Directors endorsed the authorities's economic and financial program for 2002, which aims to consolidate further the fiscal stance through higher revenue, while stepping up implementation of the poverty reduction strategy. They urged the authorities to reduce domestic payments arrears in 2002 with a view to revitalizing the private sector and strengthening confidence in the public sector. They welcomed the authorities' intention to strengthen treasury management further and to establish an appropriate level of precautionary cash balances, in order to limit the vulnerability of government spending to the timing of foreign aid disbursements. At the same time, Directors urged Niger's development partners to make timely, better coordinated, and full delivery of external project and budgetary assistance pledges, to avoid treasury cash-flow problems and program curtailments.
Directors observed that Niger's balance of payments should remain sustainable over the medium term if adequate international support were provided. They urged the authorities to implement a prudent external debt management policy and to continue seeking the participation and contribution of non-Paris Club bilateral creditors under the enhanced HIPC Initiative.
Directors noted that Niger's competitiveness has been maintained in the context of the institutional arrangement of the Franc zone. They welcomed the prudent monetary policy conducted at the regional level by the Central Bank of the West African States. Directors encouraged the authorities to continue their efforts to comply with the convergence criteria set under the pact of the West African Economic and Monetary Union.
Directors urged the authorities to maintain their structural reform agenda, particularly the privatization program, and to implement without delay the reforms to strengthen the financial system, in collaboration with the World Bank. The ongoing reforms of the budgetary expenditure process and the treasury operations should be deepened to improve governance and strengthen management of public finances, and to ensure satisfactory expenditure monitoring and tracking in the context of the poverty reduction strategy. The authorities are encouraged to enhance their efforts to combat money laundering and the financing of terrorism.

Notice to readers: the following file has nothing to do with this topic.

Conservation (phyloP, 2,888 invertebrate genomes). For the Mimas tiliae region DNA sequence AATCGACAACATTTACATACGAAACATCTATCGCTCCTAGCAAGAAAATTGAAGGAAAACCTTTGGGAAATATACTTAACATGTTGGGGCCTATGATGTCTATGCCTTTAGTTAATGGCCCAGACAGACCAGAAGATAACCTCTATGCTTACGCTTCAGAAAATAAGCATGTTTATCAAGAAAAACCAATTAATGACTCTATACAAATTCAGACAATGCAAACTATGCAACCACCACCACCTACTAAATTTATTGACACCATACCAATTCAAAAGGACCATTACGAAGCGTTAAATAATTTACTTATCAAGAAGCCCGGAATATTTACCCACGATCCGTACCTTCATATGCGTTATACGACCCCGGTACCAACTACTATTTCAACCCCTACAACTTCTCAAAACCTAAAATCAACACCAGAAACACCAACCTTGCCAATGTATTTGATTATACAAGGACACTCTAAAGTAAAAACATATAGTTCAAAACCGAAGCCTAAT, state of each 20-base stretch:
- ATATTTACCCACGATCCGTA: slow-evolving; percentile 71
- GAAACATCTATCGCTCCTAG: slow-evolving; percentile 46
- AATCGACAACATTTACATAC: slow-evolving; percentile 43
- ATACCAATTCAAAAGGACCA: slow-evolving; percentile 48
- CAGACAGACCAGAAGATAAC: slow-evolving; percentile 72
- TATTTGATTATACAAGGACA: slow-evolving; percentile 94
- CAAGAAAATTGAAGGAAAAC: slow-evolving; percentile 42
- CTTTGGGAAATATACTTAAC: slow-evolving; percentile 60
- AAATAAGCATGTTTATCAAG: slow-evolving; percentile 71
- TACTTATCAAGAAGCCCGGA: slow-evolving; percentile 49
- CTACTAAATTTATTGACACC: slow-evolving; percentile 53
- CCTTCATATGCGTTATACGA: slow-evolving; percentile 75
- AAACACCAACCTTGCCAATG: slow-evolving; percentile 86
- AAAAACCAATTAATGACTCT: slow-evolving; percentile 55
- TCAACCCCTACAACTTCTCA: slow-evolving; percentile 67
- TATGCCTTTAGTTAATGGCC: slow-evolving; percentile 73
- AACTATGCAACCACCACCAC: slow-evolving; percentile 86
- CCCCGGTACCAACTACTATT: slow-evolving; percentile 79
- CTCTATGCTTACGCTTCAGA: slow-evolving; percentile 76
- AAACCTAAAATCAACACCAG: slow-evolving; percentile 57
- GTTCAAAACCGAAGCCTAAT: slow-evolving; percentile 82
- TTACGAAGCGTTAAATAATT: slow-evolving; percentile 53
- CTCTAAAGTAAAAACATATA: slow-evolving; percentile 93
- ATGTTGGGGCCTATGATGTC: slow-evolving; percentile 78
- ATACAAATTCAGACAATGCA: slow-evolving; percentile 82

Directors welcomed the finalization of the PRSP, which has been based on an intensive participatory process, and agreed with the thrust of the joint staff assessment of the PRSP. The strategy provided a credible framework for poverty reduction.
Directors stressed the need to address the serious weaknesses in Niger's statistical database, notably with respect to national accounts, balance of payments and external debt statistics. They welcomed the authorities' decision to follow the guidance provided for compiling and disseminating macroeconomic and socio-demographic data under the Fund's General Data Dissemination Standard.
Directors commended the authorities for the vigorous measures taken to bring the Poverty Reduction and Growth Facility-supported program back on track during the second half of 2001. All of the program targets were met at end-September 2001, except for a small accumulation of external payments arrears that was corrected by end-2001. Directors also welcomed the measures taken by the authorities to ensure satisfactory program implementation at end-2001, despite delays in budgetary aid disbursements.
Directors endorsed the economic and financial program for 2002, and noted that the 2002 budget is consistent with the newly established poverty reduction strategy. They encouraged the authorities to focus on improving the business environment and private sector development. Progress in these areas, as well as the reform of the financial sector, would complement sound financial and external debt policies, and help to create the necessary conditions for achieving higher levels of economic growth and an effective reduction of poverty in Niger.
1 Under Article IV of the IMF's Articles of Agreement, the IMF holds bilateral discussions with members, usually every year. A staff team visits the country, collects economic and financial information, and discusses with officials the country's economic developments and policies. On return to headquarters, the staff prepares a report, which forms the basis for discussion by the Executive Board. At the conclusion of the discussion, the Managing Director, as Chairman of the Board, summarizes the views of Executive Directors, and this summary is transmitted to the country's authorities.